This particular year Mr. Baker chose a song that would require someone to play the timpani. I played the alto saxophone, and I think that year we had 4 saxophonists, so Mr. Baker chose me to play the timpani on this one song. I liked the timpani, it was fun. I stepped on a pedal to tune them, one in C and one in G I believe, and then I beat the crap out of them at various points in the song. It took a while to get the hang of it and Mr. Baker was patient with me (I was always fairly well behaved and not the target of Mr. Baker’s tantrums), but I finally got it to the point where Mr. Baker would even praise my timpani banging prowess.

And then it was time for festival. Mr. Baker dressed up for festival, too. Just as for baseball games he squeezed himself into a tight baseball uniform, for festival he squeezed himself into a tiny suit which he somehow managed to button and his head bulged out of the top like a bright red turnip. At least his pit stains would be covered by his jacket so we wouldn’t burst out laughing in the middle of a song. Festival was always tense because Mr. Baker would be so worked up about it. But he couldn’t explode or yell at us with the judges present, all he could do was stare us down, eyes flickering with hell-fire, head shaking with fury, fingers tapping his chest savagely between songs to remind us that we needed to stay on beat.

Before we played, we had to set up the stage. Getting the correct number of chairs in their respective rows, the right number of music stands, and the right percussion instruments out there, and in the case of the timpani, they had to be in tune and in place. We took the stage and played our first song. I forget how it went. Then for the second song I had to get up and go back to join the percussion. As Mr. Baker raised his hands to start the song, I realized that I had left my sheet of music on the stand where my saxophone was.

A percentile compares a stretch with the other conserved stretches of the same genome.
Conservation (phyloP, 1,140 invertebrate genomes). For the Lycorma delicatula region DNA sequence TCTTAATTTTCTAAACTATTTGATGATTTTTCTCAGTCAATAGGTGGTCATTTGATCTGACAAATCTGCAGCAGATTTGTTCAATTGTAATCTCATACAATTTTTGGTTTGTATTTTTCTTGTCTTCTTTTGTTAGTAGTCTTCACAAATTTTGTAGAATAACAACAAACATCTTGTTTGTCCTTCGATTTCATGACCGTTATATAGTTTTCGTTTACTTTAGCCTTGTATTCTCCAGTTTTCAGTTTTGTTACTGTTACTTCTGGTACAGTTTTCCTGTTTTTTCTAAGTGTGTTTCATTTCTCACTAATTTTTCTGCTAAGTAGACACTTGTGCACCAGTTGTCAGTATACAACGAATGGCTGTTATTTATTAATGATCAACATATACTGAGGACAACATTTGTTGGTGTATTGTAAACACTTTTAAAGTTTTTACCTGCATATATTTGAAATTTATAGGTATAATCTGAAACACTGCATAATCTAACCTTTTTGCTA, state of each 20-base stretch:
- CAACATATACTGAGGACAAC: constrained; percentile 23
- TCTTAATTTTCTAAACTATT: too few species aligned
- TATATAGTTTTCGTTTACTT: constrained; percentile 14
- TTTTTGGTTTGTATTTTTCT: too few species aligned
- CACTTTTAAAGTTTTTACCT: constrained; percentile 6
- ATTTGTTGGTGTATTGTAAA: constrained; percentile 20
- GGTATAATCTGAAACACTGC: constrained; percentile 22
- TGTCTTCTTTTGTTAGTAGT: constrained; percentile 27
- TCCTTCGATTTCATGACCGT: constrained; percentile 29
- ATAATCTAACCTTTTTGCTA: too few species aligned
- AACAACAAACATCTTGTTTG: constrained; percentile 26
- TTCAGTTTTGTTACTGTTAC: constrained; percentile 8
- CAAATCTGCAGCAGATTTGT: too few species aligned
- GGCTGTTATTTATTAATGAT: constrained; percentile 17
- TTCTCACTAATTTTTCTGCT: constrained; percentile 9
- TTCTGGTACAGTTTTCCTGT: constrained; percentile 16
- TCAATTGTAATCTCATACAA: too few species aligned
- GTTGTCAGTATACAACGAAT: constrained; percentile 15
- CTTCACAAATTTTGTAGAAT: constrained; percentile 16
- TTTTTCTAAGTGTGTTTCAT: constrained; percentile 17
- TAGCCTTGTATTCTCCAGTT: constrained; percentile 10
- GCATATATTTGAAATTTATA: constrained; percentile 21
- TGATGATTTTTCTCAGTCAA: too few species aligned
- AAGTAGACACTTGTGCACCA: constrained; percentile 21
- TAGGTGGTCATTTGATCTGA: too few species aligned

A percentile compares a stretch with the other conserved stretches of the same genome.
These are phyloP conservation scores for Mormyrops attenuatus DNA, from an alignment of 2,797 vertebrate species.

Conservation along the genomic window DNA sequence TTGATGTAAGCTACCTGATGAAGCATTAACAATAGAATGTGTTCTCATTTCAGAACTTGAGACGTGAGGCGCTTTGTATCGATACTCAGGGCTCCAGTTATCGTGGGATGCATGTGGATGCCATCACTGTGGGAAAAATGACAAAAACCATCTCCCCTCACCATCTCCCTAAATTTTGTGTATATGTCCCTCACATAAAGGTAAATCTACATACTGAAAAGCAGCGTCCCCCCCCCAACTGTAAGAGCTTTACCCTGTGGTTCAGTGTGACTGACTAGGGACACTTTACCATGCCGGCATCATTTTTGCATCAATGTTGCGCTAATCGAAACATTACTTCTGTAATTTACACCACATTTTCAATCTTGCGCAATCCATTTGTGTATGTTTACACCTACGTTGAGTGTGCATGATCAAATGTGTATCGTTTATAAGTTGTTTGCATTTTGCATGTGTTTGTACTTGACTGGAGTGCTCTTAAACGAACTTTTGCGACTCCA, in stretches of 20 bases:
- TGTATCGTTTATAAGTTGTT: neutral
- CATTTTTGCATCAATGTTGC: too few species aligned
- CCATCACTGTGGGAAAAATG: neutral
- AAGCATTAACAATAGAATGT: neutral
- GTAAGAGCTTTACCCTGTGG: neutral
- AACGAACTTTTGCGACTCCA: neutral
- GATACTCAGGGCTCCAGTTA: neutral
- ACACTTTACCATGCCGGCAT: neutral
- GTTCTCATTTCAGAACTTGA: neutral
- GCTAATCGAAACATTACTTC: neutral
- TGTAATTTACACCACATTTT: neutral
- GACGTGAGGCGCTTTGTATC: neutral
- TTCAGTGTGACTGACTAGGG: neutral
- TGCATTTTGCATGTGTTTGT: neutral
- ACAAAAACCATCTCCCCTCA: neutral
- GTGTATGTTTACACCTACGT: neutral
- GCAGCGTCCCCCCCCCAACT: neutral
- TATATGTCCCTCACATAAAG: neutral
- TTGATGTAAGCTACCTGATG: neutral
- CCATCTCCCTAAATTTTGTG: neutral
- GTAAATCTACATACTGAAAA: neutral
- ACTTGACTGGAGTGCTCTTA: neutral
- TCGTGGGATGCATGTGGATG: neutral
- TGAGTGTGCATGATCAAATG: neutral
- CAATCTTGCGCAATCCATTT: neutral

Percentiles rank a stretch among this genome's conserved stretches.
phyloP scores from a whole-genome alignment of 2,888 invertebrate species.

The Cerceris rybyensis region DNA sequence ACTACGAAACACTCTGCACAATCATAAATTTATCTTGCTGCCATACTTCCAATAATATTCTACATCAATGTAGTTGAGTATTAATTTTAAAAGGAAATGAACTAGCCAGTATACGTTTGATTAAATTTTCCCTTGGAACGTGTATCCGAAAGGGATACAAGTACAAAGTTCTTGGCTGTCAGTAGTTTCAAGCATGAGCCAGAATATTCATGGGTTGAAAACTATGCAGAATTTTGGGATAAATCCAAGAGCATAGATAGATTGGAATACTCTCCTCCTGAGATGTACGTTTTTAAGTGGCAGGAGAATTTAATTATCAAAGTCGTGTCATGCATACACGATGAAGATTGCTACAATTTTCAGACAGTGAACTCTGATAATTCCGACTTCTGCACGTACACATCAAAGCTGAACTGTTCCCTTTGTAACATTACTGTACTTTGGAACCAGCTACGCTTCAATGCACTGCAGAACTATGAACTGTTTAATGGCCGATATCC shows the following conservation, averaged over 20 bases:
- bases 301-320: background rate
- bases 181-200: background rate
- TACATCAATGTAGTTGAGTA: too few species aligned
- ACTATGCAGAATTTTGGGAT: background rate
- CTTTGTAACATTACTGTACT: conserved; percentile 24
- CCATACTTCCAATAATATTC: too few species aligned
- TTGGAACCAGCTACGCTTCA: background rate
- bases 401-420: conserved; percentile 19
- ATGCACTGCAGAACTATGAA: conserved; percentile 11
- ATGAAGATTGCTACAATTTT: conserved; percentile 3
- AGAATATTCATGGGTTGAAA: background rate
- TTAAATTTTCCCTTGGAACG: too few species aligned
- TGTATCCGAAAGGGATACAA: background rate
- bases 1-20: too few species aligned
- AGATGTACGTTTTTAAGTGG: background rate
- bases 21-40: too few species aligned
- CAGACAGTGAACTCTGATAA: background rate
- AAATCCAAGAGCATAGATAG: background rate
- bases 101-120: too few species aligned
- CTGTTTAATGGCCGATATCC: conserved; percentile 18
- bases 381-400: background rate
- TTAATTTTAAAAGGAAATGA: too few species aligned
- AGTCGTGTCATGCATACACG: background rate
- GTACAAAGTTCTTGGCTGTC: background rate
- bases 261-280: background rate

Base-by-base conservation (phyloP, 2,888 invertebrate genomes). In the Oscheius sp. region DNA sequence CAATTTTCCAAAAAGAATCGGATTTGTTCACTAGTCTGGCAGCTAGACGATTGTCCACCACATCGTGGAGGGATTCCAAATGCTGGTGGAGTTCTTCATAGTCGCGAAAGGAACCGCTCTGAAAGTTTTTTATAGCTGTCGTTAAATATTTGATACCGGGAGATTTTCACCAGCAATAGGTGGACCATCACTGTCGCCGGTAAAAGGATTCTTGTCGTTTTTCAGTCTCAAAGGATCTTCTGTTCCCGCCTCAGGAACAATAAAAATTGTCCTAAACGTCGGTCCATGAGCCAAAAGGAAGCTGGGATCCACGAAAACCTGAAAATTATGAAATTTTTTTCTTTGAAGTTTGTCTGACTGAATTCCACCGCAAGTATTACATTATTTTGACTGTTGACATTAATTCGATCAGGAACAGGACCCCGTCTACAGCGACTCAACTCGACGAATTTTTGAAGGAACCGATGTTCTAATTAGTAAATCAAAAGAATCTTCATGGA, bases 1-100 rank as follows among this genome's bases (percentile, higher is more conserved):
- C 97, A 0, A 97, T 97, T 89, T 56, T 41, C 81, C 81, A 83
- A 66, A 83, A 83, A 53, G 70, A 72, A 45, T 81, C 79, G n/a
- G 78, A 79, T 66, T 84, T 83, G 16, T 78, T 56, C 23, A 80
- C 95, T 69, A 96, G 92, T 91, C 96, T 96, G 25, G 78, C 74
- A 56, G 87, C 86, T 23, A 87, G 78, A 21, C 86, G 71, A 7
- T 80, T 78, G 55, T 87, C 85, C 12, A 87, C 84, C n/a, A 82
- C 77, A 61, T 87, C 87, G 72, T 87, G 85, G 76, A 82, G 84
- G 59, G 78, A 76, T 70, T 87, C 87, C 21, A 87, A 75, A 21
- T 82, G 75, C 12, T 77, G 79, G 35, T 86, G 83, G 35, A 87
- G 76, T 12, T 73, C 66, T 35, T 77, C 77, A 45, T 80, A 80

When I think of this particular episode my head is full of the curses my eleven or twelve year old self should have been thinking, but it’s hard for me to think what curses were running through my slightly more innocent brain at that moment, eyes wide in terror at my mistake. I believe I wanted to cry. I remember thinking that I knew the song well enough, I can probably play it from memory, but just to be safe I’ll not bang the crap out of them, I’ll have to play soft. But then, what was this? It didn’t sound right at all! I must have tuned them backwards! Mr. Baker’s hell-fire eyes burned through me as I tried to play it cool, looking as if I knew what I was doing. Quickly I tried to retune them, trying to make the C a G, and vice-versa. But trying to do this in the middle of a song with the band playing of course meant that now neither of them was the right note, and I realized that they probably had been tuned correctly before, but since I had left my music on my other stand, that I had just started playing the wrong one. I was now utterly screwed and basically could not play either one, but needed to make it look like I was playing them to minimize the damning looks I was getting from Mr. Baker.

At the end of the song I walked back to my saxophone for the the third song without looking up at Mr. Baker, managed to get through the it without looking up and not crying. We waited around for a while as we put our instruments away and loaded up the vans, got our 2 and Mr. Baker again was demoralized on the way back to school. We never did get a 1; I think that was Mr. Baker’s pot of gold at the end of the rainbow.

I believe I eventually told Mr. Baker the story of what happened that day, but I held off until I was ready to graduate 8th grade. I think by that point I had learned to laugh about it and he had as well. Whenever I hear music that has a powerful timpani part, though, it always reminds me of my one failed attempt to play the timpani as Mr. Baker once again, failed to get his band to get a 1 at festival.